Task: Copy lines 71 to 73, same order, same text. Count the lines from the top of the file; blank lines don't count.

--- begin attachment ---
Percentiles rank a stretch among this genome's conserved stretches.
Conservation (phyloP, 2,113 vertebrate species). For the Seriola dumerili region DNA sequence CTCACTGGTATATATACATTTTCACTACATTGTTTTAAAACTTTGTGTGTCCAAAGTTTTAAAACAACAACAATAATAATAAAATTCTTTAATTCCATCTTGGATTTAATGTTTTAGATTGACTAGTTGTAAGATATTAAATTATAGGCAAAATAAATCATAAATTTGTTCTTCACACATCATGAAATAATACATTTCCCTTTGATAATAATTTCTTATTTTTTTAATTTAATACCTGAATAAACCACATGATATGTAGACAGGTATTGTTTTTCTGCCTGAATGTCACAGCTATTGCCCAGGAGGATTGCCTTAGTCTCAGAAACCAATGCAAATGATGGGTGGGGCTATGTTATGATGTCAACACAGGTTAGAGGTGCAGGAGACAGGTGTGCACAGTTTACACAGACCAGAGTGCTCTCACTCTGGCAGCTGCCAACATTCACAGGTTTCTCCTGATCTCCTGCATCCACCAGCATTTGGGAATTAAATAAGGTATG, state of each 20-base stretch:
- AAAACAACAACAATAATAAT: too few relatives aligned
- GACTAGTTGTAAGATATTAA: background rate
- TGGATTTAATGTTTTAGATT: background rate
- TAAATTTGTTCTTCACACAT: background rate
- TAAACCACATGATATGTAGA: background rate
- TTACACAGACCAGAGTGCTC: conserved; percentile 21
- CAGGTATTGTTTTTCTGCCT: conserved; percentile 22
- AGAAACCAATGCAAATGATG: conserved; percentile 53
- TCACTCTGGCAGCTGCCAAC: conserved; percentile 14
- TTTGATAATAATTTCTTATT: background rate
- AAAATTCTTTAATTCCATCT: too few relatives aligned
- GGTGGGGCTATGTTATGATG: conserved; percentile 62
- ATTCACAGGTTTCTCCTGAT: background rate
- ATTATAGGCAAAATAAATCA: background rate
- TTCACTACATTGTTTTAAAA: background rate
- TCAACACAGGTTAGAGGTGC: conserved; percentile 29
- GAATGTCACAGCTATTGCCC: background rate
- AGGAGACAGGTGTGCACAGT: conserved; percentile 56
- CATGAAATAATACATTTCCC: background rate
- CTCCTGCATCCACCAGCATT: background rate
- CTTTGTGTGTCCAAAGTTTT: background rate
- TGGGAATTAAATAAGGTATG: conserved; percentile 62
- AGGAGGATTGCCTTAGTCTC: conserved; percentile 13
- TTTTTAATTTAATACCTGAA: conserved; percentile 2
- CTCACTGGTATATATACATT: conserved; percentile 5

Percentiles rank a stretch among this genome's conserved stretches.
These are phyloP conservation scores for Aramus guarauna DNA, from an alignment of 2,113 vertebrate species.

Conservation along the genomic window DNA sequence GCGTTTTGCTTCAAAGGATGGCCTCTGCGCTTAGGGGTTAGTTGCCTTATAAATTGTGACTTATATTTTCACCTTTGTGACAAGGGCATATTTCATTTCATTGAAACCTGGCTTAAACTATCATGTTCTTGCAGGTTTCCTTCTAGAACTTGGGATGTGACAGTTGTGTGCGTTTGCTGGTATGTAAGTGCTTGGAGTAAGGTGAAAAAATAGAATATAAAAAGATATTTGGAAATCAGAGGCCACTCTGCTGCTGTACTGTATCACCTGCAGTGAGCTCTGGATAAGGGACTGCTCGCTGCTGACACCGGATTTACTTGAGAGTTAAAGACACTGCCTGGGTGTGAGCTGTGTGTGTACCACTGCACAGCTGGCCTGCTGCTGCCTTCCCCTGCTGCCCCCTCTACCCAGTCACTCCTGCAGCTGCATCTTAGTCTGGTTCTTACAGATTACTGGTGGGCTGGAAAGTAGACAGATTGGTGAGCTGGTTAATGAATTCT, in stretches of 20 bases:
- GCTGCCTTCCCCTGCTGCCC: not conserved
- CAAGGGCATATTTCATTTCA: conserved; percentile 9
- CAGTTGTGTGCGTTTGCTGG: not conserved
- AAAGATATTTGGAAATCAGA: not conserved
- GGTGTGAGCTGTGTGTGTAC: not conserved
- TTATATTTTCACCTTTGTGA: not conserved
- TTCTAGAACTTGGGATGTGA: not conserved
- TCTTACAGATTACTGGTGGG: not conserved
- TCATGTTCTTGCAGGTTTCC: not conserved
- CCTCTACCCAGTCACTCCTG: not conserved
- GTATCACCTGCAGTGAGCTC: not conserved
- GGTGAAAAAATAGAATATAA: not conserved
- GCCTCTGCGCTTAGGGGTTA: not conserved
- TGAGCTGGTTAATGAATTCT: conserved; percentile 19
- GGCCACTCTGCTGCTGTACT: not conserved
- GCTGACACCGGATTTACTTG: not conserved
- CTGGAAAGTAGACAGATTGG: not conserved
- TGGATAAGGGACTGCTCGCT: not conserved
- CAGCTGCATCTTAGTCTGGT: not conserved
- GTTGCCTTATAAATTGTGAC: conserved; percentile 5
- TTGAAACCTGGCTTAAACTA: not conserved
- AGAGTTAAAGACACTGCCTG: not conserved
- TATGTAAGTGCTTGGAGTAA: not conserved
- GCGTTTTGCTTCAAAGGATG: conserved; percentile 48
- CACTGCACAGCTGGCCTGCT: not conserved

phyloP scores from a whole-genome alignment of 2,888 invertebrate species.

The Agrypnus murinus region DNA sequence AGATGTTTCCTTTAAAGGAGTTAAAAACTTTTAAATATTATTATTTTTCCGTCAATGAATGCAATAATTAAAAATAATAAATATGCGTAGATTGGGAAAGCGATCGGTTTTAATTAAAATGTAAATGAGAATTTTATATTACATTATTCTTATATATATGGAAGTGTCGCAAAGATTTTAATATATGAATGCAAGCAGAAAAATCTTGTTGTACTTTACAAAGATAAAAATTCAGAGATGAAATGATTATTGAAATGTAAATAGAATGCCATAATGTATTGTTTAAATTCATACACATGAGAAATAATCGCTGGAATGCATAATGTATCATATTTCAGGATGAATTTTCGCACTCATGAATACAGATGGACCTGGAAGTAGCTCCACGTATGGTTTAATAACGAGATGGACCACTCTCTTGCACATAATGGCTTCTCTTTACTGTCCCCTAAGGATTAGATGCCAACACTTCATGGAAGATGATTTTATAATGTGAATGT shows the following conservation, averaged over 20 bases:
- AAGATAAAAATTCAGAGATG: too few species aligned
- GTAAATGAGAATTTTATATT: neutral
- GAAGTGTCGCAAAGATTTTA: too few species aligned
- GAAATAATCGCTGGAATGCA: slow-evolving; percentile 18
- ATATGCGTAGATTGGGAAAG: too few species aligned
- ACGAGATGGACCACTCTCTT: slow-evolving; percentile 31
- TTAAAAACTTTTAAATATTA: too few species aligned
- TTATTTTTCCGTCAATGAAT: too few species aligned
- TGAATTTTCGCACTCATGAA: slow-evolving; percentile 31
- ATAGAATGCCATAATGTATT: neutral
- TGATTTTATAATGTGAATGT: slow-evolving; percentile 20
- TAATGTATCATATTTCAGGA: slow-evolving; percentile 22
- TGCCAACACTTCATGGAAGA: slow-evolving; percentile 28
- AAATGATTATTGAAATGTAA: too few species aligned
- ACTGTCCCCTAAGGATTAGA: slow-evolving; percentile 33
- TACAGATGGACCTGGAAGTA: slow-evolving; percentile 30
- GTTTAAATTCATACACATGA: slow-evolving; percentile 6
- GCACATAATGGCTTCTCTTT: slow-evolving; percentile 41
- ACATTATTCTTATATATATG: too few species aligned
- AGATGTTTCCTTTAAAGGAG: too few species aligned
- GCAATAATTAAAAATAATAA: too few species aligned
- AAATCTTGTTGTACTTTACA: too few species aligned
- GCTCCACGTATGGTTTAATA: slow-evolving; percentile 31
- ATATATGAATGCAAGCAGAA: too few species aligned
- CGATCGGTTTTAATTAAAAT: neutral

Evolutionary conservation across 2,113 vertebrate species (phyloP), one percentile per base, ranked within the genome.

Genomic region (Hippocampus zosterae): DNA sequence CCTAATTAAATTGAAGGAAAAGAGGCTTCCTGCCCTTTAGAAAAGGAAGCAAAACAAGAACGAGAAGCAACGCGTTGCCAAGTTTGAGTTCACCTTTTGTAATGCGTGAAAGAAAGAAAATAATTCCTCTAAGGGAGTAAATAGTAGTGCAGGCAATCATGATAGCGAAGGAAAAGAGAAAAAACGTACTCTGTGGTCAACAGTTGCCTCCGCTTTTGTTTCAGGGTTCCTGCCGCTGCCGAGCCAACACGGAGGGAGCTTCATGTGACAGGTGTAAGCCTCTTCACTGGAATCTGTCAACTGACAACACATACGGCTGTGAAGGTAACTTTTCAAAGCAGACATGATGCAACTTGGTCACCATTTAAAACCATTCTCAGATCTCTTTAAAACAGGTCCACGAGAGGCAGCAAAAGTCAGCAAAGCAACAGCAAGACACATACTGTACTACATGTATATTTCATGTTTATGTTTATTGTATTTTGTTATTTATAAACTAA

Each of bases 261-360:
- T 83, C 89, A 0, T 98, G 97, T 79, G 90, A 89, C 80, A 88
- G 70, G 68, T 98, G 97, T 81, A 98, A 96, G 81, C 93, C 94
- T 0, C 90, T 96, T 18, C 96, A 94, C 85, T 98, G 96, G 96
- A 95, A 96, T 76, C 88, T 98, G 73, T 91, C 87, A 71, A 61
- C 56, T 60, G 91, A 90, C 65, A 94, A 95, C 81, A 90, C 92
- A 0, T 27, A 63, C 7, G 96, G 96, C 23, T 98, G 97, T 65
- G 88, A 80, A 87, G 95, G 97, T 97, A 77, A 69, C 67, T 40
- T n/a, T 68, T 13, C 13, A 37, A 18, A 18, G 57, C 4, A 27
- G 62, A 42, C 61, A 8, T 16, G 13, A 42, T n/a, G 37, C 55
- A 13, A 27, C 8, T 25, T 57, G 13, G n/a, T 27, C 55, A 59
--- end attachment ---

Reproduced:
- AAATGATTATTGAAATGTAA: too few species aligned
- ACTGTCCCCTAAGGATTAGA: slow-evolving; percentile 33
- TACAGATGGACCTGGAAGTA: slow-evolving; percentile 30